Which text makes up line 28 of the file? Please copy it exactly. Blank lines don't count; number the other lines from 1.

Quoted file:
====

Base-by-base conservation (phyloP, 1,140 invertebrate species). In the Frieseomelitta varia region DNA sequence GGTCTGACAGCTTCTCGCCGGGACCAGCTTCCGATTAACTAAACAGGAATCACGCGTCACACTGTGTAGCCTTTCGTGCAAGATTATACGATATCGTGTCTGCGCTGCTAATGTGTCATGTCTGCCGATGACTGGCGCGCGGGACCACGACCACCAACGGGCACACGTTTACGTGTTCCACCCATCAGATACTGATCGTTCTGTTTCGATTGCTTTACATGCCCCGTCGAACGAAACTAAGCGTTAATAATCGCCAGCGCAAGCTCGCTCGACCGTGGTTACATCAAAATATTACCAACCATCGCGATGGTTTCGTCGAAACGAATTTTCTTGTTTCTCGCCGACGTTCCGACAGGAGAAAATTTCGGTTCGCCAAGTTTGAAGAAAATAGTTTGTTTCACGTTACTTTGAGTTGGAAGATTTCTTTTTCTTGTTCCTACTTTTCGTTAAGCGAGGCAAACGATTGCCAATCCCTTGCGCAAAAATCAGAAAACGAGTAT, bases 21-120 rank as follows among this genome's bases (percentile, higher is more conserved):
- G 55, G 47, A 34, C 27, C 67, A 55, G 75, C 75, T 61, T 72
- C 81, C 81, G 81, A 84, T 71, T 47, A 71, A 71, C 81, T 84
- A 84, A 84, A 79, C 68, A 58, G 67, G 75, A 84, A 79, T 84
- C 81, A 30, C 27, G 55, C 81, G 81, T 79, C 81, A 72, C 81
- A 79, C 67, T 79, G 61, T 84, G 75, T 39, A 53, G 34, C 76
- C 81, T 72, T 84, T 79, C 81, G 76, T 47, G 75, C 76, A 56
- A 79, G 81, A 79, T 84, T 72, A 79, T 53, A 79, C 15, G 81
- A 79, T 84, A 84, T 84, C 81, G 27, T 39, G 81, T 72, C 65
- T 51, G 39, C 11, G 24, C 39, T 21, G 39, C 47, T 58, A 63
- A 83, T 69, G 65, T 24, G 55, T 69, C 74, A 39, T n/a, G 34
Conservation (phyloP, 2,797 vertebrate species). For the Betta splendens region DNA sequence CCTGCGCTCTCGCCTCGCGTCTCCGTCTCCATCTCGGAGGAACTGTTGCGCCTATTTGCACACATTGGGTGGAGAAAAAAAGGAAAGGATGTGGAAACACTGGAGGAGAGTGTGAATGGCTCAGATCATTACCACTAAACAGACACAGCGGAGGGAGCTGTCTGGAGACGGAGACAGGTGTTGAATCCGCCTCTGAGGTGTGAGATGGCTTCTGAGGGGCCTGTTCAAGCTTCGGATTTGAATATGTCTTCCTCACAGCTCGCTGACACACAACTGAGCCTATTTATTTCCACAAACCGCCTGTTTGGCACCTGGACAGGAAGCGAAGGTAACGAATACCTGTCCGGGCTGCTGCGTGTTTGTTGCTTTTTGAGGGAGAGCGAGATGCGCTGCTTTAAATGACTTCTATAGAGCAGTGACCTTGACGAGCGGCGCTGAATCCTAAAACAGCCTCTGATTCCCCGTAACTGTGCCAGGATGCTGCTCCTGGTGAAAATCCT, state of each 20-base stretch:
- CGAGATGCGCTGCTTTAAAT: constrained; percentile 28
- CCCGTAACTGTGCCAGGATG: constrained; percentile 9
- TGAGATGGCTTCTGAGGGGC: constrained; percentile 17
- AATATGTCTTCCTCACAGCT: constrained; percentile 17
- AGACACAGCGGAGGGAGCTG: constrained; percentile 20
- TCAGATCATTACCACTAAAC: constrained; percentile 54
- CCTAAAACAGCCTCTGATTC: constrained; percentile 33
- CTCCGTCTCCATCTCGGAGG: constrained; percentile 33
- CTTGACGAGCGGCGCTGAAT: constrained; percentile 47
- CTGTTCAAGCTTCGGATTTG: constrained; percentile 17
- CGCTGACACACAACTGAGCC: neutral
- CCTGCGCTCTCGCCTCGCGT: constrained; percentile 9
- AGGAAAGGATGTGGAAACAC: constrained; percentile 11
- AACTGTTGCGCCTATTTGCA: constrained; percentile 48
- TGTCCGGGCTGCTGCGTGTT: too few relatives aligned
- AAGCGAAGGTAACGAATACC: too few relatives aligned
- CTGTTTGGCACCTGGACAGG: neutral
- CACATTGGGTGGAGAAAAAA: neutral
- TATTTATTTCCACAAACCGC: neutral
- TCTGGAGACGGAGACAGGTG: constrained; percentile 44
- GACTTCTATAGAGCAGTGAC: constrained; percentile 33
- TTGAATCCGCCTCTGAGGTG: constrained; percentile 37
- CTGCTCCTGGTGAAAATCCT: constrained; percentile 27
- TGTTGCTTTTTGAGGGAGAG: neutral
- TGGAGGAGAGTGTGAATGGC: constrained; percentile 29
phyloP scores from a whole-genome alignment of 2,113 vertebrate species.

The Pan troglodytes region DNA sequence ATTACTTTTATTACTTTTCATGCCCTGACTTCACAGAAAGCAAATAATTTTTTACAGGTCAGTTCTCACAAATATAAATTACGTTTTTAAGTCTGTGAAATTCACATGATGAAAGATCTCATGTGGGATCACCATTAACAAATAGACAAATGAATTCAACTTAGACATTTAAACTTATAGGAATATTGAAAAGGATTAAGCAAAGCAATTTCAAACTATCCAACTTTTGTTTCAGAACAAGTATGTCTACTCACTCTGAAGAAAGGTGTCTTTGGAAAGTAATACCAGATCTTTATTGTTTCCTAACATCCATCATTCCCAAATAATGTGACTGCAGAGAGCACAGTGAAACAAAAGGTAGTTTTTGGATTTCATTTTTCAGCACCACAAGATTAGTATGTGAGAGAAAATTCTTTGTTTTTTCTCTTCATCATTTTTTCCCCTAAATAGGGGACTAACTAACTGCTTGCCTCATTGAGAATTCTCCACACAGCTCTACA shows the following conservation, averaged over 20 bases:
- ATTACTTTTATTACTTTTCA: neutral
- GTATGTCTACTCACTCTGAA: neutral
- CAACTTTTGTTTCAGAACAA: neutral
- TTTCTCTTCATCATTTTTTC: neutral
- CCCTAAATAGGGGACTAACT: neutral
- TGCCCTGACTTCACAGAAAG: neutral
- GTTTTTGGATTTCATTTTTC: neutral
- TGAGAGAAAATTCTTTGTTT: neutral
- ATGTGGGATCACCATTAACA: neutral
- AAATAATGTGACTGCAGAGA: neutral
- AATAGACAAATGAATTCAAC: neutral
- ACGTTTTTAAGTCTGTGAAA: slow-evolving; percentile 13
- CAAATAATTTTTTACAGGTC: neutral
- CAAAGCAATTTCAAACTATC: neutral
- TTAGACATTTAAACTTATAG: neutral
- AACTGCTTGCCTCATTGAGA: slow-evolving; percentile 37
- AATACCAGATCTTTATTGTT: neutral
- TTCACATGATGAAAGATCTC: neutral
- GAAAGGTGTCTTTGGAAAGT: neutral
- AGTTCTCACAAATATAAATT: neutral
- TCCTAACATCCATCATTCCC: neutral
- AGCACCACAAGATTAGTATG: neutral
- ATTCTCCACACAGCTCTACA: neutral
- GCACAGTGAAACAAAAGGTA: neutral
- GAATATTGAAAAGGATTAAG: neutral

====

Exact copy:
- AAGCGAAGGTAACGAATACC: too few relatives aligned